Lost in the constant news about the recall of Governor Scott Walker is the fact that four Wisconsin Senators are facing recall as well. Today, political neophyte Lori Compas will declare her candidacy against Wisconsin's Senate Majority Leader, rounding out a slate of candidates who are attempting to wrest control of the Wisconsin State Senate away from Republicans.
On January 17, 2012 the recall petitions for four Wisconsin state senators were delivered to the Government Accountability Board (GAB) along with recall petitions for Wisconsin Governor Scott Walker and his Lt. Governor Rebecca Kleefisch. The Senate recalls are targeting four Republicans; Senator Pam Galloway (R-Wausau), Senator Van Wanggaard (R-Racine), Senator Terry Moulton (R-Chippewa Falls), and Senate Majority Leader Scott Fitzgerald (R-Juneau).
More than 56 groups have taken to the airwaves this summer telling Wisconsin citizens how to vote, and now it's down to the wire. The first recall election is Tuesday, where six Republicans senators will have their positions challenged.
The recall elections are a result of a movement of state citizens upset with what many have called Governor Scott Walker's radical efforts to limit the rights of workers in the state and the recently signed GOP budget, which included severe cuts to public education and safety-net programs. Citizens have pushed to have the Republican senators who voted for these measures removed from office. Two Democratic senators will also face recall on August 16th. The Democrats will have to win at least three Republican seats next week to take back control of the State Senate.
Since Monday, February 14, CMD reporters have been on the streets providing live coverage of the historic protests in Madison, Wisconsin and related legal and political battles. We focus on the corporations and spinmeisters pulling the strings. CMD is supported by small contributions from people like you.
A healthy and flourishing representative democracy depends on an engaged citizenry standing up and demanding that their representatives represent them. President Obama said so himself at this year's Netroots Nation conference in Las Vegas in his desperate plea to show progressive activists that he is, indeed "one of them." It does not take a political guru to understand that this was a desperate attempt to garner support from progressive Democrats for the 2010 elections, who, according to soundbites his Administration pulled together from The Rachel Maddow Show and included in the video address to the attendees at Netroots Nation, have fought so hard for that magical buzzword he used so loosely in 2008: change!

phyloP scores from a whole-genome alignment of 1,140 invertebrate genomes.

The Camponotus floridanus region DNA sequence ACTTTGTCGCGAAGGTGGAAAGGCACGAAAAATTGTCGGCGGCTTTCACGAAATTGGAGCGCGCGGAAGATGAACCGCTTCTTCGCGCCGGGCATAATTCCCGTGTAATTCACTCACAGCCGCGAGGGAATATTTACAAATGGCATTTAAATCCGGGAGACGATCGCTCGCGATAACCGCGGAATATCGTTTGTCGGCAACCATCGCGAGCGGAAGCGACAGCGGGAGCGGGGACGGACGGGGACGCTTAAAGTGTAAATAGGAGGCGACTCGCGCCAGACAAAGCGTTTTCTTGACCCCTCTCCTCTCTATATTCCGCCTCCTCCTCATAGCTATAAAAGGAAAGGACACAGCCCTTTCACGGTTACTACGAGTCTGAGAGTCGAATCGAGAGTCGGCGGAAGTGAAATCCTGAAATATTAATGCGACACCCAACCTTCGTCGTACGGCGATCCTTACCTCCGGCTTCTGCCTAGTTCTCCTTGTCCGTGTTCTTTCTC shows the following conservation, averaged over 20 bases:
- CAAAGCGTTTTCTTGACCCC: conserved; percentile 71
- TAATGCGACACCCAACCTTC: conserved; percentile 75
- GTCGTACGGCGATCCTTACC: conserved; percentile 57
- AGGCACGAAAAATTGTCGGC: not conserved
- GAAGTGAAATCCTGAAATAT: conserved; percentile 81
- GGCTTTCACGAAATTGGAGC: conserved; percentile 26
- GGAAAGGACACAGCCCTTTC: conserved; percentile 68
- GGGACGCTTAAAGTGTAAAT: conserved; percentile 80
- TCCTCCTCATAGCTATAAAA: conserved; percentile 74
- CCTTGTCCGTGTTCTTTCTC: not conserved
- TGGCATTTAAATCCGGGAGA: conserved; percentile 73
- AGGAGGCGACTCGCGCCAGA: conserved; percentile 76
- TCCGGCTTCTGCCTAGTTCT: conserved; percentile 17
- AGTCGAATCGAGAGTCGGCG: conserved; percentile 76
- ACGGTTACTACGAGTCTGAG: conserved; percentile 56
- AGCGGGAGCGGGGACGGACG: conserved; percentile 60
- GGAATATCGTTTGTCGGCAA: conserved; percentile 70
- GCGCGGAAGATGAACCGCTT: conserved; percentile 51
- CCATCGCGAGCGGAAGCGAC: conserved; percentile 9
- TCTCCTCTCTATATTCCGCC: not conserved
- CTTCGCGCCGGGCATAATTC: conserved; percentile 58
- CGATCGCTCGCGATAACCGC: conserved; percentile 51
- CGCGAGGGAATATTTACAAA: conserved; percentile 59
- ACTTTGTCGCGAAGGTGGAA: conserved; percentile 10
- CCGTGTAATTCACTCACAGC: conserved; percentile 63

Iraq's Ministry of Interior recently released a civilian casualty count for the month of July. Their report accounted for the lost lives of 535 Iraqis, making this past month the most violent since June 2008. This escalation in violence can be attributed in part to a situation which Jeremy Scahill, writer of the ground breaking novel, Blackwater: The Rise of the World's Most Powerful Mercenary Army and correspondent for Democracy Now!explains as an unstable country. Iraq is as "unstable as it has ever been," Scahill says. "They [Iraqis] can't form a government. The vast majority of people don't have consistent access to potable water, to electricity, to gasoline... Iraq is a disaster right now."
The Democratic National Committee is launching a radio ad campaign co-opting the conservatives' slogan "Hands off My Health Care!" The ads warn voters that the consumer protections conferred upon them in the newly-passed health care reform bill will be stripped away if they vote Republicans into office.
Even before a recent U.S. Supreme Courtdecision blew the lid off corporate campaign spending, it was clear that the big banks would be key players in the 2010 election cycle. Unemployment will remain high, and so will resentment against the banks -- a volatile combination that will encourage savvy members of Congress to continue to fight for meaningful reform of the financial sector.